As a designer, my mind is constantly playing, planning, scheming, and rearranging whatever space in which I find myself. While I do spend most of my time working on client projects and building our business, I've been having some fun scheming up some projects in my own house.
We live in a 1915 colonial in Heritage Hill (a beautiful historic district in Grand Rapids, Mi) which we purchased a little over two years ago. I pendulum between being in love with this big old house and thinking we are crazy for buying it.
Our house is big. At times it has been TOO big for us, and to solve that problem we currently have a lovely set of housemates filling that extra space!
It's been fun and challenging to figure out how to best use the space in our house and to discover what actually makes sense for us. We are two fairly low maintenance people, Larry more so than I (although with a high maintenance dog). We're semi private between the two of us, but we do like to throw a good party here and there and I LOVE having house guests.
Because it is a historic house, the layout isn't necessarily ideal for modern living. The kitchen is smallish and at the back of the house, detached from the formal dining room and, yes, the butler's pantry---everyone's favorite room. Somehow, this always ends up being the space we find ourselves standing during gatherings.
Here's a ROUGH sketch of our floor plan not drawn at all to scale...
More on the rest of the house later, but I currently utilize the larger of the two guest bedrooms as my home office. Its a beautiful space - the previous owner installed a gorgeous accent wall of white washed planks, the floors are painted white, and the decor (I must say) is pretty adorable. All that said, I've noticed recently that I haven't been spending a lot of time in there, and I've been formulating some theories as to why that is:
The door doesn't latch, so I can't keep my dog in the room. Simple fix, I know, but it's a real problem! My house is 103 years old, and the doors/hardware are the originals. I can come up with ideas, but when it comes to being handy and actually fixing my own house, I'm really not your gal.
Despite my excess of lamps, in the winter, its really a rather dark room. I also can't keep the shades open because my HIGH MAINTENANCE DOG will stand at the window and bark at anything that moves.
My current desk is a makeshift desk made of a 6ft board laid across two file cabinets. It looks awesome, but its actually about 6" too short to be a comfortable work surface. I'm either slouched way forward or sunk way back in my chair in order comfortably type. Not ideal.
My bedroom is far too close for comfort. I can literally walk 10 feet and get in my bed and nap. NOT a good after-lunch motivator...
SO, I've been scheming:
Come June, our roommates will be leaving us (which is such a bitter sweet thing.. we've known Laura + Brandon since before we were married. Laura is currently interviewing for teaching jobs all over the US and will most definitely land one, meaning we'll be losing our ideal tenants. Basically, its not worth trying to replace them because no one will live up to their awesomeness...).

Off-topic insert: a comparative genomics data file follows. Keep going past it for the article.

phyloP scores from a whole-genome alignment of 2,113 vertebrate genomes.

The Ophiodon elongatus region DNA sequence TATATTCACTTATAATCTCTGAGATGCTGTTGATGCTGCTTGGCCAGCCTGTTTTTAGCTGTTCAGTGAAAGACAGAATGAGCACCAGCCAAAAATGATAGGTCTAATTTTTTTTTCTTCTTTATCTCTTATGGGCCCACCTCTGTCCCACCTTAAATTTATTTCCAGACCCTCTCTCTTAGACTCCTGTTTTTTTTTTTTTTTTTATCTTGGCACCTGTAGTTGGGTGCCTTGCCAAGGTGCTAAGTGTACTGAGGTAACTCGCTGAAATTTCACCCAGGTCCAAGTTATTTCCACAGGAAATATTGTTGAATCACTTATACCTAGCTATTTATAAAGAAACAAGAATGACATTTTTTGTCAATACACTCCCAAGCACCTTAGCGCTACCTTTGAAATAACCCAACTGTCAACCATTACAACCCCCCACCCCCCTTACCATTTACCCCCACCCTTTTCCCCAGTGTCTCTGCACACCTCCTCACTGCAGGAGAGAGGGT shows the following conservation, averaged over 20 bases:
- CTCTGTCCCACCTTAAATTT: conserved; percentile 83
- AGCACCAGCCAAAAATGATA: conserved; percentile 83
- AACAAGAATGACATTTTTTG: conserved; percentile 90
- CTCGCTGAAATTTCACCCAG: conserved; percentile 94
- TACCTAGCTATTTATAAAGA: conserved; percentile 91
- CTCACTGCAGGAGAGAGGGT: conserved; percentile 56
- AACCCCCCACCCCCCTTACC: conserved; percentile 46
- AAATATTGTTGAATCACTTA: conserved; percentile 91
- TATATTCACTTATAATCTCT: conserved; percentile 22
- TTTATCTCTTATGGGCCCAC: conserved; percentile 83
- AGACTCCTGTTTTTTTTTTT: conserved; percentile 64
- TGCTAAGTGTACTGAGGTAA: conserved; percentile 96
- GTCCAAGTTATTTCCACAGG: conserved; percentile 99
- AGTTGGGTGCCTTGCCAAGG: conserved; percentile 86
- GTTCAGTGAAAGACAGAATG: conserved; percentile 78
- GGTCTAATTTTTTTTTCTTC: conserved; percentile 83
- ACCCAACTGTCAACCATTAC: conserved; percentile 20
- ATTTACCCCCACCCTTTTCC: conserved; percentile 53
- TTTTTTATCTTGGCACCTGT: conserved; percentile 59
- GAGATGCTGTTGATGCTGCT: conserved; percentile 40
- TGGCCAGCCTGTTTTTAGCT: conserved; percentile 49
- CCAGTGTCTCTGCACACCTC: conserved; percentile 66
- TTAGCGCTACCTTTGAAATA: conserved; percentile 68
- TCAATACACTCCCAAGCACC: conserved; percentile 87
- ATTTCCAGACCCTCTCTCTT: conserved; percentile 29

So in June our 800sqft attic space (with newly installed AC...the only place in our house that has it!) will be vacant and ready for to play with. We've had about a million different ideas of what this space could be (concert venue, master suite, airbnb...), but for now, I believe I've landed on it: my new home office.
Here are my initial thoughts on the layout:
By day, I plan to utilize the space as my home base and office, but by night, it will function as an entertaining space (for friends, clients, and other)! My new desk----a dining table for 10----will be GIGANTIC; all I've ever wanted!! I'm scheming some Ikea storage for my design library in the otherwise dead space created by the a-frame walls, along with a comfy seating area for when the desk/table just isn't cutting it. I'm also planning a long run of cabinetry with a wet bar (if I can swing it) to make hosting said events that much easier.
There are several great things about moving my office to the attic space. To name a few:
THE LIGHT. The attic is the #1 spot in our house for sunlight. It has a big south facing window and a smaller west facing window, but unlike the rest of our sun facing windows, its not blocked by our neighboring house.
AIR CONDITIONING. Last summer was simply sweaty. I love working from home, but it was almost unbearable on some of the hottest days we had (and by golly, last summer was HOT.)
SEPARATION. I love the idea of having my work space separate from the rest of my living space. Sure, its an extra flight of stairs, but it'll encourage me to leave work upstairs.
RECLAIMING THE BEDROOMS. We haven't had a lot of house guests this year, and partially because our main guest room became my office. I love, love, love to host out of town guests (I dream of weekend-long parties as seen in Downton Abby..), so moving my office upstairs will allow us to once again have friends and family over in a comfortable way.
Style-wise I haven't done a ton of work yet, but below are a inspirational few elements I'm thinking about incorporating.
It's safe to say I'm pretty excited about it. Stay tuned for updates on the space, and if you're lucky, might even have a chance to come over and see it yourself!
Work with Lauren Figueroa Interior Design
LFID is a full-service interior design firm serving West and Southeast Michigan. We work with clients from Detroit, to Grand Rapids, to Holland, to Traverse City, and anywhere in between, and we pride ourselves on creating bespoke, people-centered spaces—because after all, people are what this life is all about!
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